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Dick is a common English euphemism for the human penis. It is also used by extension for a variety of slang purposes, generally considered vulgar, including: as a verb to describe sexual activity; and as a pejorative term for individuals who are considered to be rude, abrasive, inconsiderate, or otherwise contemptible. In this context, it can be used interchangeably with jerk, and can also be used as a verb to describe rude or deceitful actions. Variants include dickhead, which literally refers to the glans. The offensiveness of the word dick is complicated by the continued use of the word in inoffensive contexts, including as both a given name (often a nickname for Richard) and a surname, the popular British dessert spotted dick, the classic novel Moby-Dick, the Dick and Jane series of children's books, and the American retailer Dick's Sporting Goods. Uses such as these have provided a basis for comedy writers to exploit this juxtaposition through double entendre.
Origin and evolution of the pejorative slang
The word connoted a person of questionable character long before it became a nickname for the penis. For example, in the 1665 satire The English Rogue by Richard Head, an unsavory character is referred to as a "dick":
The next Dick I pickt up for her was a man of a colour as contrary to the former, as light is to darkness, being swarthy; whose hair was as black as a sloe; middle statur'd, well set, both strong and active, a man so universally tryed, and so fruitfully successful, that there was hardly any female within ten miles gotten with child in hugger-mugger, but he was more than suspected to be Father of all the legitimate.
An 1869 slang dictionary offered definitions of dick including "a riding whip" and an abbreviation of dictionary, also noting that in the North Country, it was used as a verb to indicate that a policeman was eyeing the subject. The term came to be associated with the penis through usage by men in the military around the 1880s.
"Dick", when used in many of its slang connotations, is generally considered at least mildly offensive.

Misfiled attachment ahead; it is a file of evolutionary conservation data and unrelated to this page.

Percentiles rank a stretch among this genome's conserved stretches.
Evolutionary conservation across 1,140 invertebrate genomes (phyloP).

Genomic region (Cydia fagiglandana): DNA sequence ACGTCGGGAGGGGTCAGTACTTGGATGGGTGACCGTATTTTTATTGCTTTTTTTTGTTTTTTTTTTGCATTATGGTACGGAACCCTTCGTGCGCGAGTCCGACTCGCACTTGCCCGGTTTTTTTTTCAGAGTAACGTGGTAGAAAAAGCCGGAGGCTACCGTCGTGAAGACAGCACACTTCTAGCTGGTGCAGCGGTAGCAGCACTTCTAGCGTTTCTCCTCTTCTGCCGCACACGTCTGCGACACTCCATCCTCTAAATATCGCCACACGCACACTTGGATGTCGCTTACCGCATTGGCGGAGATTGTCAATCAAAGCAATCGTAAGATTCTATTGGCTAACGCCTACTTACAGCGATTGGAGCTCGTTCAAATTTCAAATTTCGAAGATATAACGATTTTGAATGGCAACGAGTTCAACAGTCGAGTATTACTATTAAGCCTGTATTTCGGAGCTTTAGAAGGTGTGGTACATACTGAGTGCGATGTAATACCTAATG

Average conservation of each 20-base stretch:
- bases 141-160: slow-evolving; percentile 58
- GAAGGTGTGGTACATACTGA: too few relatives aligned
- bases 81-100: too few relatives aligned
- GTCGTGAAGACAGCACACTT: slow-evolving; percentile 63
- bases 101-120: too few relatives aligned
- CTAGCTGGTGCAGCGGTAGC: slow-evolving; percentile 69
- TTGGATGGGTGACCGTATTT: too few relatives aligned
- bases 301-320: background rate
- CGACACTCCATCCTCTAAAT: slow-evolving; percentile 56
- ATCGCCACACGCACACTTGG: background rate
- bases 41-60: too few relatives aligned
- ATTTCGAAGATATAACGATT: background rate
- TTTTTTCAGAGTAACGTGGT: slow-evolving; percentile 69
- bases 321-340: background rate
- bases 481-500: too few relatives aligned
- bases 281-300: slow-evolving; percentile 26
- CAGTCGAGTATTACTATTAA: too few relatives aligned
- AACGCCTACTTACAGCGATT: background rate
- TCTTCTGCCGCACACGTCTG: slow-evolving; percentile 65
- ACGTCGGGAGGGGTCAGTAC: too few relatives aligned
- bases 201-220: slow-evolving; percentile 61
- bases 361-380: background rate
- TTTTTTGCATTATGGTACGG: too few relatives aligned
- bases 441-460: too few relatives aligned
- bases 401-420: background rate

In 1994, the United States District Court for the District of Massachusetts upheld a school policy under which a student was prohibited from wearing a T-shirt with a double entendre, reading "See Dick Drink. See Dick Drive. See Dick Die. Don’t be a Dick." The court in this case held that a legitimate goal of the school—to calm a sexually charged environment and enhance the ability of students to learn—made it unlikely that this restriction was a violation of any First Amendment rights. This decision was vacated the following year by the United States Court of Appeals for the First Circuit, which noted that students have the right to express their views, and that the T-shirt, "though reasonably thought vulgar", did express a view.
In 2001, the United States Federal Communications Commission (FCC) published guidelines that summarized instances in which a number of media outlets had violated indecency laws when using the word "dick" in a sexual context. These included, for example, the State University of New York's WSUC-FM, in Cortland, New York, which in 1993 was fined for broadcasting a rap titled "I'm Not Your Puppet", which referenced "shoving my dick up this bitch's behind" in one lyric, and stated in another, "I pulled out my dick, popped it in her mouth, and she sucked it." In the same report, however, the FCC noted that in 1990, it had ruled that WFBQ (FM)/WNDE (AM) in Indianapolis had not engaged in indecency when it broadcast the line "So you talk to Dick Nixon, man you get him on the phone and Dick suggests maybe getting like a mega-Dick to help out, but you know, you remember the time the King ate mega-Dick under the table at a 095 picnic", and a parody commercial referencing a fictional monster truck called "Big Peter! Formerly the Big Dick's Dog Wiener Mobile". In January 2005, the FCC released a ruling that it would not fine broadcasters whose programs used "dick" on the air to refer to a person behaving contemptibly. Specifically, the FCC stated in its ruling: